One of the most decisive battles of World War II was in a place called Khalkhin Gol (or Nomonhan), Mongolia, between the Empire of Japan and the Soviet Union. This was the largest of several border skirmishes between Russian and Japanese forces, and directly impacted the war back in Europe's Eastern Front.

In 1939, the Russian Army had about forty divisions (almost all light infantry) on the border with Japan. Japan thought that the twelve or so divisions it had in the area would be more than a match for the Russians, mostly based on experiences in the previous Russo-Japanese War (1904-05). In May, 1939, Japan marched a division to the Khalkhin Gol (or Halha) River, but was turned back by a reinforced Russian division.

In July of 1939, Japan again attacked Khalkhin Gol, this time with an extra infantry regiment, and seventy tanks. Japanese leadership thought that since the battle area was some five hundred miles from the nearest rail line, the Russians would be unable to properly supply their forces against a sustained assault. Japan again marched on Khalkhin Gol.

Unfortunately for Japan, Russia had just sent their General Georgi Zhukov (who went on to be one of the star Russian generals on the Eastern Front), and he had brought three-hundred tanks with him. Japan's July 3 offensive made some progress, but was again beaten back, and by July 14, the fighting ground to a halt with Japan's retreat.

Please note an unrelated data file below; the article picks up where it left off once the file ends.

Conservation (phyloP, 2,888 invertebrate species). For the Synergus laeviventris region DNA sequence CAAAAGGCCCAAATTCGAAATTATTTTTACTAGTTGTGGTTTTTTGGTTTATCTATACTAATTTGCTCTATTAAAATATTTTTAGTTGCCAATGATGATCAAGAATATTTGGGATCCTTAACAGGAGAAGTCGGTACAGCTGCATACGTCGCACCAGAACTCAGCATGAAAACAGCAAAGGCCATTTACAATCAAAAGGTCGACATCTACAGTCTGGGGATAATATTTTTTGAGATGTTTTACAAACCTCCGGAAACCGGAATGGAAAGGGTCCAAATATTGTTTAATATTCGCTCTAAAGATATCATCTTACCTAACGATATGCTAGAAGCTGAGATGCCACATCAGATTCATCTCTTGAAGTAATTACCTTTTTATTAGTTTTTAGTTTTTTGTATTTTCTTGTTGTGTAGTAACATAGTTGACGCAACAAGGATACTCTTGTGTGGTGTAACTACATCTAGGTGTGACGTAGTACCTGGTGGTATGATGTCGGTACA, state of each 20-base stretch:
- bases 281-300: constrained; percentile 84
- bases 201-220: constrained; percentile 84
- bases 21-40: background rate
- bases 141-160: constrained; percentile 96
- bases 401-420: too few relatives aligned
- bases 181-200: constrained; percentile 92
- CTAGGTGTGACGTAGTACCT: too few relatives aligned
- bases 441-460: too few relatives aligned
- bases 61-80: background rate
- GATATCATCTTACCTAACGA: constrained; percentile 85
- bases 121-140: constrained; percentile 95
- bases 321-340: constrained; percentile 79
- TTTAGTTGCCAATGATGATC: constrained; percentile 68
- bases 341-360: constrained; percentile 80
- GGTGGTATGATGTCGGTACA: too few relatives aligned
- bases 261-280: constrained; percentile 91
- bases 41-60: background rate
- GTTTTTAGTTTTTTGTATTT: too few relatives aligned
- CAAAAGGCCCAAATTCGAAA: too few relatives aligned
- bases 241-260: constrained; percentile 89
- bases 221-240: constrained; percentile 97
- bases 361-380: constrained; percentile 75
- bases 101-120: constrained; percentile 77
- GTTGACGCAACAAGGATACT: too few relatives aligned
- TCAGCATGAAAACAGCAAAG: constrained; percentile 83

Japan's new plan was to use artillery to decimate the Russians. The two sides dueled for a week, but the Russians ended up being able to fire three times as many shells farther (and heavier ones too) than the Japanese. Japan was again defeated.

August of 1939 saw Russia go on the offensive. General Zhukov launched an attack using four full infantry divisions, and five hundred tanks. This was the first real armored offensive of World War II, since Germany's Blitzkrieg invasion of Poland and France had not yet occurred. Japan went up against Russia's forces with only two divisons, and Japan was crushed, being pushed back all the way to the original border. Zhukov could have pursued the Japanese forces further, but didn't. Later, the Soviet Union and Japan signed a cease fire.

This had a massive impact on the rest of the war. With the cease fire signed, the Soviet Union was free to move the forty divisions it had on the border with Japan to the Eastern Front to fight Germany. They arrived just in time to beat back the Germans advancing on Moscow, and pursued the German army all the way back to Berlin. If the battle of Khalkhin Gol had not been fought, then there would have not likely been a Russo-Japanese cease fire, meaning that the forty divisons on the border would have remained tied up. Without the forty divisions on the Eastern Front, the Soviet Union may have been brought to its knees by Germany.

Furthermore, neither Japan nor the Soviet Union let much information about the battle out. If Germany had known of Japan's failure to invade Russia (something they were apparently counting on to tie up Russian forces in the Far East), then that may have made Hitler's Russian Adventure significantly less appealing.

Yet another of the many What Ifs of World War II.

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